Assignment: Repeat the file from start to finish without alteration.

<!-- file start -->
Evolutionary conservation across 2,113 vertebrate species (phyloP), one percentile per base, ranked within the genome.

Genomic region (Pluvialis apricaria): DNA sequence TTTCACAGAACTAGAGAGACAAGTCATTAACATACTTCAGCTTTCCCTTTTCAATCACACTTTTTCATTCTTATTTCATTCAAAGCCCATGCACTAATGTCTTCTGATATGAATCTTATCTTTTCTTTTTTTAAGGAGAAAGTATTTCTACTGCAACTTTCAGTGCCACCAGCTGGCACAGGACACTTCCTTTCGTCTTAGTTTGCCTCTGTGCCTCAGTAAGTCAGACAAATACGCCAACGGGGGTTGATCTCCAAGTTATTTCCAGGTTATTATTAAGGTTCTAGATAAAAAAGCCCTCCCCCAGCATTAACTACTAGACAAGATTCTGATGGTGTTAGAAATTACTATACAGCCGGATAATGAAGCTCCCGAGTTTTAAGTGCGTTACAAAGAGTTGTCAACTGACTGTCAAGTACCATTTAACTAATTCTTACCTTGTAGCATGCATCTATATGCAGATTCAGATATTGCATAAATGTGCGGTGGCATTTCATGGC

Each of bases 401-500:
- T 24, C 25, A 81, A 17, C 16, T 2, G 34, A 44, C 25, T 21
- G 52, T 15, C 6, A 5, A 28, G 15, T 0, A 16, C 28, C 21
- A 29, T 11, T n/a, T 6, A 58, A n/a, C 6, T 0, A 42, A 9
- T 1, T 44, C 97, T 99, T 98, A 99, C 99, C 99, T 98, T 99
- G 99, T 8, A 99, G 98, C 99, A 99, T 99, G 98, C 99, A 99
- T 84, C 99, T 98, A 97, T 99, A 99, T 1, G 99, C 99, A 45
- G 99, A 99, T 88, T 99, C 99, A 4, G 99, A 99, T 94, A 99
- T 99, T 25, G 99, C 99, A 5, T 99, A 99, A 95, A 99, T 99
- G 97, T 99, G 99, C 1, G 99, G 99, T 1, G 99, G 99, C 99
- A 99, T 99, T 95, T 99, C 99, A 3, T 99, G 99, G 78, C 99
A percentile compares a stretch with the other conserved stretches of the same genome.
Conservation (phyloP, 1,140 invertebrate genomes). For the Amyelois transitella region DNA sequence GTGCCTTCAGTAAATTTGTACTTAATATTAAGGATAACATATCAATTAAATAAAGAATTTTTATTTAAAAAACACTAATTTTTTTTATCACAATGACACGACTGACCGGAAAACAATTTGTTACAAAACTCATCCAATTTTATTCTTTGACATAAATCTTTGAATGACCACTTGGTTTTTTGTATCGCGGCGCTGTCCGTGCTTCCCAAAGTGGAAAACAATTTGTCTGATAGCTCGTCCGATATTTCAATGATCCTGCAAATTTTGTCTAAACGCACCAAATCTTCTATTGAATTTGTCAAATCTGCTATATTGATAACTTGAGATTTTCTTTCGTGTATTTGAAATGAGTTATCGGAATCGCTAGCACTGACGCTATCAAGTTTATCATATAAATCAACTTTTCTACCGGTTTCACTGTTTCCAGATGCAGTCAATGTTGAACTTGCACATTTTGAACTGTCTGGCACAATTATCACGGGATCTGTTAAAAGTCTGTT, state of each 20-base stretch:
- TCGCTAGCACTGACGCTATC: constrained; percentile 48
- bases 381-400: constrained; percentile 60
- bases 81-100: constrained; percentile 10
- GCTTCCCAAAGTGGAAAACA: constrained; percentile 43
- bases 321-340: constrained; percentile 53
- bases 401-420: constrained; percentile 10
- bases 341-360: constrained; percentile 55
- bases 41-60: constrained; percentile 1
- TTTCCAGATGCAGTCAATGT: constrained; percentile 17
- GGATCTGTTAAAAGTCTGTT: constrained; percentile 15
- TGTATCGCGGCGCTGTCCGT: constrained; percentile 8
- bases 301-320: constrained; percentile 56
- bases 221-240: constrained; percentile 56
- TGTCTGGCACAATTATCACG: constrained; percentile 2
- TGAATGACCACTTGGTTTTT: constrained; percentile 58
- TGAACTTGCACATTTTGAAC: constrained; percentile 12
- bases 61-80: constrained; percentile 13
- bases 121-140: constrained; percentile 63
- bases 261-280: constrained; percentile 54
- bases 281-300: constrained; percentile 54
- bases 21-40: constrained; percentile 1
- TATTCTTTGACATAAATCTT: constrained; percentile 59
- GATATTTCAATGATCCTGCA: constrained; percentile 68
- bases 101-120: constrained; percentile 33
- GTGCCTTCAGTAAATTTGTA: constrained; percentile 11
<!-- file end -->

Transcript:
Evolutionary conservation across 2,113 vertebrate species (phyloP), one percentile per base, ranked within the genome.

Genomic region (Pluvialis apricaria): DNA sequence TTTCACAGAACTAGAGAGACAAGTCATTAACATACTTCAGCTTTCCCTTTTCAATCACACTTTTTCATTCTTATTTCATTCAAAGCCCATGCACTAATGTCTTCTGATATGAATCTTATCTTTTCTTTTTTTAAGGAGAAAGTATTTCTACTGCAACTTTCAGTGCCACCAGCTGGCACAGGACACTTCCTTTCGTCTTAGTTTGCCTCTGTGCCTCAGTAAGTCAGACAAATACGCCAACGGGGGTTGATCTCCAAGTTATTTCCAGGTTATTATTAAGGTTCTAGATAAAAAAGCCCTCCCCCAGCATTAACTACTAGACAAGATTCTGATGGTGTTAGAAATTACTATACAGCCGGATAATGAAGCTCCCGAGTTTTAAGTGCGTTACAAAGAGTTGTCAACTGACTGTCAAGTACCATTTAACTAATTCTTACCTTGTAGCATGCATCTATATGCAGATTCAGATATTGCATAAATGTGCGGTGGCATTTCATGGC

Each of bases 401-500:
- T 24, C 25, A 81, A 17, C 16, T 2, G 34, A 44, C 25, T 21
- G 52, T 15, C 6, A 5, A 28, G 15, T 0, A 16, C 28, C 21
- A 29, T 11, T n/a, T 6, A 58, A n/a, C 6, T 0, A 42, A 9
- T 1, T 44, C 97, T 99, T 98, A 99, C 99, C 99, T 98, T 99
- G 99, T 8, A 99, G 98, C 99, A 99, T 99, G 98, C 99, A 99
- T 84, C 99, T 98, A 97, T 99, A 99, T 1, G 99, C 99, A 45
- G 99, A 99, T 88, T 99, C 99, A 4, G 99, A 99, T 94, A 99
- T 99, T 25, G 99, C 99, A 5, T 99, A 99, A 95, A 99, T 99
- G 97, T 99, G 99, C 1, G 99, G 99, T 1, G 99, G 99, C 99
- A 99, T 99, T 95, T 99, C 99, A 3, T 99, G 99, G 78, C 99
A percentile compares a stretch with the other conserved stretches of the same genome.
Conservation (phyloP, 1,140 invertebrate genomes). For the Amyelois transitella region DNA sequence GTGCCTTCAGTAAATTTGTACTTAATATTAAGGATAACATATCAATTAAATAAAGAATTTTTATTTAAAAAACACTAATTTTTTTTATCACAATGACACGACTGACCGGAAAACAATTTGTTACAAAACTCATCCAATTTTATTCTTTGACATAAATCTTTGAATGACCACTTGGTTTTTTGTATCGCGGCGCTGTCCGTGCTTCCCAAAGTGGAAAACAATTTGTCTGATAGCTCGTCCGATATTTCAATGATCCTGCAAATTTTGTCTAAACGCACCAAATCTTCTATTGAATTTGTCAAATCTGCTATATTGATAACTTGAGATTTTCTTTCGTGTATTTGAAATGAGTTATCGGAATCGCTAGCACTGACGCTATCAAGTTTATCATATAAATCAACTTTTCTACCGGTTTCACTGTTTCCAGATGCAGTCAATGTTGAACTTGCACATTTTGAACTGTCTGGCACAATTATCACGGGATCTGTTAAAAGTCTGTT, state of each 20-base stretch:
- TCGCTAGCACTGACGCTATC: constrained; percentile 48
- bases 381-400: constrained; percentile 60
- bases 81-100: constrained; percentile 10
- GCTTCCCAAAGTGGAAAACA: constrained; percentile 43
- bases 321-340: constrained; percentile 53
- bases 401-420: constrained; percentile 10
- bases 341-360: constrained; percentile 55
- bases 41-60: constrained; percentile 1
- TTTCCAGATGCAGTCAATGT: constrained; percentile 17
- GGATCTGTTAAAAGTCTGTT: constrained; percentile 15
- TGTATCGCGGCGCTGTCCGT: constrained; percentile 8
- bases 301-320: constrained; percentile 56
- bases 221-240: constrained; percentile 56
- TGTCTGGCACAATTATCACG: constrained; percentile 2
- TGAATGACCACTTGGTTTTT: constrained; percentile 58
- TGAACTTGCACATTTTGAAC: constrained; percentile 12
- bases 61-80: constrained; percentile 13
- bases 121-140: constrained; percentile 63
- bases 261-280: constrained; percentile 54
- bases 281-300: constrained; percentile 54
- bases 21-40: constrained; percentile 1
- TATTCTTTGACATAAATCTT: constrained; percentile 59
- GATATTTCAATGATCCTGCA: constrained; percentile 68
- bases 101-120: constrained; percentile 33
- GTGCCTTCAGTAAATTTGTA: constrained; percentile 11